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Tote’s plan for Hawaii service boosted with allocation of piers at planned terminal

Tote’s plan for Hawaii service boosted with allocation of piers at planned terminal

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US domestic shipping line Tote Maritime’s plan to start a new service between Hawaii and the mainland took a big step forward on Thursday when it was allocated piers at the planned Kapalama Container Terminal (KCT) in Honolulu Harbor.

Tote was already revealed in August to be the customer who placed orders with Philly Shipyard for two 3,700 teu container ships intended to ply the Hawaii route. And it has options to order the building of two more. The first two are set to be delivered in 2020 and 2021.

Now the Hawaii Department of Transportation (HDOT) Harbors Division, which administers the commercial harbor system in the islands, has allocated Pier 1 and Pier 2 of KCT to Tote.

But the Princeton, New Jersey-based line must wait for KCT infrastructure improvements to be completed before it can launch the Hawaii service. Phase one of the KCT project is expected to begin in December this year.

Tote has more than 40 years of experience running dedicated services to Alaska and Puerto Rico.

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Donal Scully

With 28 years experience writing and editing for newspapers in the UK and Hong Kong, Donal is now based in California from where he covers the Americas for Splash as well as ensuring the site is loaded through the Western Hemisphere timezone.

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1 Comment

  1. Ed Enos
    September 22, 2017 at 7:21 pm

    It’s been a whirlwind week for the local waterfront here. The initial news was that TOTE was turned away from anything here in Honolulu. At least that was the ‘implication’ from other reports (and rumors) locally. Some of this misunderstanding stemmed from a news release concerning Matson. It stated Matson would absorb the old container yard now occupied by PASHA (which we already knew). Secondly, it stated PASHA was getting the “commitment” from local DOT authority to have exclusive use of the newly built terminal. BTW….that will be many years away, based on how slow any capital improvement projects managed by our state gov’t evolve. The idea that the new terminal will be ready anytime soon is, sadly, not realistic.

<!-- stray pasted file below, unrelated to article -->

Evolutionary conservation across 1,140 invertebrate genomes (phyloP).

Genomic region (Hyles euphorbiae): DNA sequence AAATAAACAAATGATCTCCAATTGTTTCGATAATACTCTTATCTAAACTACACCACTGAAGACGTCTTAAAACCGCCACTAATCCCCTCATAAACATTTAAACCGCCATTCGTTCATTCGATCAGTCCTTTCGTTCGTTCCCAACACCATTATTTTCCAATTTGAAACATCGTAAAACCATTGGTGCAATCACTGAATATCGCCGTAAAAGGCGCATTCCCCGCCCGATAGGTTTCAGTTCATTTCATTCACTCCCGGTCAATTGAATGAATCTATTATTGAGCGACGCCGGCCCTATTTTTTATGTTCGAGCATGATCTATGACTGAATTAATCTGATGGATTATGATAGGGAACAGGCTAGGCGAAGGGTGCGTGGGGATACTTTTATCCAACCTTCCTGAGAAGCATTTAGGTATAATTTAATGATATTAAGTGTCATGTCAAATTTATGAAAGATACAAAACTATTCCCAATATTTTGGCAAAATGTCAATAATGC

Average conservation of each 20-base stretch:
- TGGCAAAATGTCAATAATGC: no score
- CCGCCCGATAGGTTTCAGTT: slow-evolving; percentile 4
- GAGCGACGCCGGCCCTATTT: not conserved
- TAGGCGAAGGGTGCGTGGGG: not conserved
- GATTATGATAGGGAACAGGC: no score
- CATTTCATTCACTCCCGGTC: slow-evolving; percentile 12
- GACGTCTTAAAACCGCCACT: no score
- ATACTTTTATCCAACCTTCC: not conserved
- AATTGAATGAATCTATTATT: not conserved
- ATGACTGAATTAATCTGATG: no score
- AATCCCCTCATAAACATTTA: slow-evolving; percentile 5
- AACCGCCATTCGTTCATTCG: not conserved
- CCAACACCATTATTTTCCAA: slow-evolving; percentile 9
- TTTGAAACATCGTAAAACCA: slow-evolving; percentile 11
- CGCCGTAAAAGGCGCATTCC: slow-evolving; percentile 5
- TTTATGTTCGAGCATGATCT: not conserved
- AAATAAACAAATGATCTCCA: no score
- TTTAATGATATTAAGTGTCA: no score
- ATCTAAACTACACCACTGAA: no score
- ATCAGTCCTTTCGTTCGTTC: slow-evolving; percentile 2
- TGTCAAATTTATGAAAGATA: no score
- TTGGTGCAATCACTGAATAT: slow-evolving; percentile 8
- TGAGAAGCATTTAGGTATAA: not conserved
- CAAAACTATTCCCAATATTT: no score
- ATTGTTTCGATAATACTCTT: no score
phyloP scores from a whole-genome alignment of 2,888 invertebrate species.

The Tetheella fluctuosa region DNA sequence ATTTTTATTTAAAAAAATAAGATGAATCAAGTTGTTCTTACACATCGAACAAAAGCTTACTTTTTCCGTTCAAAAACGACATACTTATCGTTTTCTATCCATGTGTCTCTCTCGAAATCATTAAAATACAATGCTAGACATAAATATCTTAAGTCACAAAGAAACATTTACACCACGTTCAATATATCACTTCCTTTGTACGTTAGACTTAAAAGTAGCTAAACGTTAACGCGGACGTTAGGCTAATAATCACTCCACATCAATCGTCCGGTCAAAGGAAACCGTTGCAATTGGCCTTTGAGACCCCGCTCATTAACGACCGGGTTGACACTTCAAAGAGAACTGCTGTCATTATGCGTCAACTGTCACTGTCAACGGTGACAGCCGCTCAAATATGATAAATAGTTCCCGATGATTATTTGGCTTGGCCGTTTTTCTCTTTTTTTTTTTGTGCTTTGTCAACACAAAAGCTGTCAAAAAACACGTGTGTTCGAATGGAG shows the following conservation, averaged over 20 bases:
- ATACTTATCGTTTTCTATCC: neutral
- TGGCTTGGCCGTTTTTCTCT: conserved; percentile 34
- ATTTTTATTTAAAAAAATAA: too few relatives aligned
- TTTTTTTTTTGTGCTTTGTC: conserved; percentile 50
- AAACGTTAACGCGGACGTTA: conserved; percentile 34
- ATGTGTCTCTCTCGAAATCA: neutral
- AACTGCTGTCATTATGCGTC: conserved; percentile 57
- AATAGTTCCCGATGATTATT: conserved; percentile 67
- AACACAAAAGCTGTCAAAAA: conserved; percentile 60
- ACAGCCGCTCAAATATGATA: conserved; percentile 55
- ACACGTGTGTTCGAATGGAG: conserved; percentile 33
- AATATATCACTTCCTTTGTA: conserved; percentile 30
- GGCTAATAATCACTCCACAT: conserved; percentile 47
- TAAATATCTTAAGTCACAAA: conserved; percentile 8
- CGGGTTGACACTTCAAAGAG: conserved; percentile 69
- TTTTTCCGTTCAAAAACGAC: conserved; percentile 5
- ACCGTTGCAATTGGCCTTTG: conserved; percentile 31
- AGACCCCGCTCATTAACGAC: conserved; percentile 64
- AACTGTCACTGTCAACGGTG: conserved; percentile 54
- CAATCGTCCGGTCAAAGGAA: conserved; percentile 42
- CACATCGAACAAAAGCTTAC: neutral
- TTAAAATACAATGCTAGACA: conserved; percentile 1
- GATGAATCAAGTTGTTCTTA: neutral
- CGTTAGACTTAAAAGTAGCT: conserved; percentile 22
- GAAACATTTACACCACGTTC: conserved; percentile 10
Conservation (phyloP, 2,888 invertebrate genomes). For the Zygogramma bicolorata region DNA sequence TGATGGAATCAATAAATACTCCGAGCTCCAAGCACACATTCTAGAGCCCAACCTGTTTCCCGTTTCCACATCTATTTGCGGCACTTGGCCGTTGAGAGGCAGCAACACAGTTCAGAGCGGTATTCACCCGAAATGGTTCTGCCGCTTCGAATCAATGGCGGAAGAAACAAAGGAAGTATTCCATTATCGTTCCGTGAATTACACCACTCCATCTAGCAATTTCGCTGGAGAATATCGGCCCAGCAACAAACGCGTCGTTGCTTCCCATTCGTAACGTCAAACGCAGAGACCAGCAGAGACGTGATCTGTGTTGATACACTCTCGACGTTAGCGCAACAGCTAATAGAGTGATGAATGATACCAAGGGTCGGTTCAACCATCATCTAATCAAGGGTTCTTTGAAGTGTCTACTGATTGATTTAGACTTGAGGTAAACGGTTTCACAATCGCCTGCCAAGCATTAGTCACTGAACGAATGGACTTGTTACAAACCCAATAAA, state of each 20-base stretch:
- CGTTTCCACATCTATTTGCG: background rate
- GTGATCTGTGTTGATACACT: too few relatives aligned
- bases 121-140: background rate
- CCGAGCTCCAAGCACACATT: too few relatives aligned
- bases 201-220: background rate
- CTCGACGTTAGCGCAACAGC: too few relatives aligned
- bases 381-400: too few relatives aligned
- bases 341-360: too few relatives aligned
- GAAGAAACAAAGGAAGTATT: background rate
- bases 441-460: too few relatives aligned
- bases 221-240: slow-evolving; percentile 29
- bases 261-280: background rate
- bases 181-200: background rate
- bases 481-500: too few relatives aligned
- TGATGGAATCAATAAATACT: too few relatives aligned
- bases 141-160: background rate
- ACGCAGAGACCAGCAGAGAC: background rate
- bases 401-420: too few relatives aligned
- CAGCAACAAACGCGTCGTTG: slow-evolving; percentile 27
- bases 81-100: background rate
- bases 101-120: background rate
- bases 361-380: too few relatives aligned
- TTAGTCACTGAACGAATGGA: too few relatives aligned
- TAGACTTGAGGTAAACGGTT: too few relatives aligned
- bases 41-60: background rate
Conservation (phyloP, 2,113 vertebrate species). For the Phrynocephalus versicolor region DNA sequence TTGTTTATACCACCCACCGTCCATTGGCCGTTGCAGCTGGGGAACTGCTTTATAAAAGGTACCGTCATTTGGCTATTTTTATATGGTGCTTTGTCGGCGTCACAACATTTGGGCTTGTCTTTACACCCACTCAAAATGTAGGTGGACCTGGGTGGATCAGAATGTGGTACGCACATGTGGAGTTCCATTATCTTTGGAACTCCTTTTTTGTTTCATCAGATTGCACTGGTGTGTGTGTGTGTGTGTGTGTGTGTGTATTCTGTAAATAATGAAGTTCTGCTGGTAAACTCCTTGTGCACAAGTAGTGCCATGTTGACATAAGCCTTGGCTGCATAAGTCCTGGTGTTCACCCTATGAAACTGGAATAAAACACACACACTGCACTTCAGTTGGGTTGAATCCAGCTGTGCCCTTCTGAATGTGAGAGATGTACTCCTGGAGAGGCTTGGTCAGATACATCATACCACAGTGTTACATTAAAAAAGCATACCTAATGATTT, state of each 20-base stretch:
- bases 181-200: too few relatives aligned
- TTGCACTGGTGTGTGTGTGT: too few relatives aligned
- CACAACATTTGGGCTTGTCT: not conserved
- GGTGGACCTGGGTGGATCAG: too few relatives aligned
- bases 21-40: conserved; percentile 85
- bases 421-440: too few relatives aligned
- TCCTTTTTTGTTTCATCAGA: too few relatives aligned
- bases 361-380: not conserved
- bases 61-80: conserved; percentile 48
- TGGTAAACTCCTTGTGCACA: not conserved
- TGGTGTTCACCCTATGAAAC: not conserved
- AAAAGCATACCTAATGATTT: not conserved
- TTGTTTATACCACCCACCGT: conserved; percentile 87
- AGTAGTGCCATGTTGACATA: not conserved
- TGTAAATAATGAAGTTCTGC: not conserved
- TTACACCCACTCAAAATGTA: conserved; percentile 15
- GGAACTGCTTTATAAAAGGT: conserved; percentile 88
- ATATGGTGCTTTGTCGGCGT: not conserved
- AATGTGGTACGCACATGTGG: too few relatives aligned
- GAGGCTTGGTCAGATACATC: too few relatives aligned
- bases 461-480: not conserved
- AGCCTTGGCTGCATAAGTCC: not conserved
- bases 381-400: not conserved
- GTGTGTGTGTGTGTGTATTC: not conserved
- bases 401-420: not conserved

But the confusion began when the entry of TOTE still seemed uncertain. Where will they operate? The idea that TOTE will start a new service and utilize the ‘foreign’ container yard at Piers 1 and 2 is a bit of a joke. There is little room for any more than what is already going on there. Even after PASHA moves their auto operation over to their new terminal, the space available for TOTE will be hamstrung from the start. The yard is already “shared” by other auto carriers that call at Honolulu. It is also used by NYK liner service. It is finally used by all ‘one off’ calls by various carriers to offload special project cargoes at a deepwater berth.

    Finally, there is an area that could be utilized for more space for a container yard, but currently is an old warehouse converted for the use by Honolulu’s growing homeless population. Good luck with shutting that down without the social justice warriors putting up a good fight.

    I have been commenting for years that Hawaii’s political leadership has NEVER appreciated the maritime industry’s value and importance to our local economy. The surrounding lands on our waterfront have been taken away, literally inch by inch, for other purposes having nothing to do with maritime utilization. Lo and behold, another carrier proposes to enter into the Hawaii trade and this is good for local residents. The problem? There is nowhere for them to (efficiently) operate.

    TOTE setting up operation at Honolulu’s Pier 1/2 container yard (once used by Matson a generation ago) will require much improvement that, pending the financial resources of TOTE (and the State of Hawaii DOT), will be expensive and time-consuming. There are NO container gantry cranes. The pier (once upon a time very long ago) had relatively smaller gantry style cranes when Matson operated there years before. I’m not certain the pilings supporting the pier can sustain the operation of present-day gantry cranes. NYK uses a rotating Liebher style crane to move containers off of relatively small (150meter) ships. Can’t imagine their use on a FULL discharge and backload of TOTE’s newest ships without taking several days to do so.

    I believe all this is a long way off from being resolved to everyone’s satisfaction and to actually be put in place. We’ll see. One bright note; TOTE can finish building their ships and “could” put them in service immediately using Pier 1/2. But the caveat for PASHA to move out first is a hurdle. PASHA has moved before (a few times) at the discretion of the State DOT. It’s possible that there is an alternative to PASHA staying at Pier 1/2. They could move elsewhere for their auto operation, relatively quickly and easily, with little financial costs. That would open the door to TOTE’s entry very quickly. If that happened, the impact on Matson and PASHA would be much sooner than later.

    We shall see.